Yes, it is possible for an employer to sponsor a beneficiary who is not currently working for them. The labor certification application is for a future offer of employment, meaning it is an offer of employment that will be provided to the beneficiary once they receive their green card. This rule applies to beneficiaries who are not currently in the United States as well. An employer can apply for someone who is living abroad.

  1. Does an approved labor certification grant immigration status?

No, an approved labor certification does not grant immigration status. It is simply a certification from the Department of Labor stating that there are no qualified US workers available to perform a specific job in a specific location. Similarly, the approval of an I-140 immigrant petition also does not confer immigration status. The petition classifies the beneficiary under the appropriate employment-based category for the purpose of obtaining a green card.

  1. Can a labor certification filed under traditional manners, or Reduction in Recruitment (RIR) methods be re-filed under PERM?

If a job order has not been placed for a pending labor certification application filed under traditional or RIR methods, it may be re-filed under PERM without losing the priority date under certain conditions. To re-file and maintain the priority date, the PERM application must adhere to all PERM requirements and must involve an identical job opportunity.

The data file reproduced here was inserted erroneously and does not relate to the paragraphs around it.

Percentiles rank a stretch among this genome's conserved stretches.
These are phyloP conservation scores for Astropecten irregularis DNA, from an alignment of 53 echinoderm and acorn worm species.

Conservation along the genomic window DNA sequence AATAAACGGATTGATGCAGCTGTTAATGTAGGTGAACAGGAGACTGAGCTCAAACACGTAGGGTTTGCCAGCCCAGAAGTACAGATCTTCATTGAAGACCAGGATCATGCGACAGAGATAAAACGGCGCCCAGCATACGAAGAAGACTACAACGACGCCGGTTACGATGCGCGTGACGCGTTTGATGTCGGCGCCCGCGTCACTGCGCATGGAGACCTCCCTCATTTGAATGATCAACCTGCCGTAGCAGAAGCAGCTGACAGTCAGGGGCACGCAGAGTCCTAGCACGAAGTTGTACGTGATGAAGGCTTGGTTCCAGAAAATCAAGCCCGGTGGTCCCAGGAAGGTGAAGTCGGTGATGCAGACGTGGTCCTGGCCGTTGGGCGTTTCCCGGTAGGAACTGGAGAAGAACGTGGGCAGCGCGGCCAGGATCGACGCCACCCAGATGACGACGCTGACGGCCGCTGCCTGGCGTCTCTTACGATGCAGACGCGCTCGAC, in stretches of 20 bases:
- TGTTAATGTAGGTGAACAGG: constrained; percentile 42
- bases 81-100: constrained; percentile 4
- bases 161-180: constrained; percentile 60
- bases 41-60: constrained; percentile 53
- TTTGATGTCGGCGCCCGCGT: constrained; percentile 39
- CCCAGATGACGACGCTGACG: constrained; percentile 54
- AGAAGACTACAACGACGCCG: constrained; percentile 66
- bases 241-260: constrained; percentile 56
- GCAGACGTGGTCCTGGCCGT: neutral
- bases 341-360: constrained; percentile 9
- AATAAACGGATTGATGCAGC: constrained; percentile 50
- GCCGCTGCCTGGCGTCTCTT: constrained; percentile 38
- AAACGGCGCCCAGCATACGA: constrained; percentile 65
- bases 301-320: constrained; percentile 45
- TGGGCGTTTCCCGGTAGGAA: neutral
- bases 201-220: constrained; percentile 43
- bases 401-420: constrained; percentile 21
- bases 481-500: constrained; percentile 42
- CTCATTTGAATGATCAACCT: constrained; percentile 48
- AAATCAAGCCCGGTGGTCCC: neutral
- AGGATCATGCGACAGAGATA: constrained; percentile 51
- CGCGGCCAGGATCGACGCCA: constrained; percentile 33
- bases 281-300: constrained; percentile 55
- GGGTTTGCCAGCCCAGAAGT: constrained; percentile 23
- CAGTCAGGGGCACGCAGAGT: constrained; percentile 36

To re-file under PERM and preserve the priority date from an earlier case that has not been assigned a job order, the original labor certification application must be withdrawn. It's important to note that if an application is filed under PERM, stating the employer's desire to use the original filing date, it will be considered a withdrawal of the original application, even if the request to use the original filing date is denied.

If a Traditional or RIR labor certification is withdrawn before filing a PERM application, the preservation of the priority date requires the PERM application to be submitted within 210 days of the withdrawal of the original application. The employer should be prepared to provide a copy of the original application, including any amendments, to the Certifying Officer (CO) if requested.

A job opportunity is considered identical if the employer, foreign national, job title, job location, job requirements, and job description remain exactly the same as those in the original application. The original application includes all accepted amendments up until the withdrawal of the application.

  1. What is Schedule A?

Schedule A is a list of occupations determined by the Department of Labor where there is a shortage of qualified US workers who are able, willing, qualified, and available to fill those positions. Employment of aliens in these occupations is deemed not to adversely affect the wages and working conditions of similarly employed US workers. Examples of occupations included in Schedule A are physical therapists, nurses, and individuals with extraordinary ability in the arts and sciences.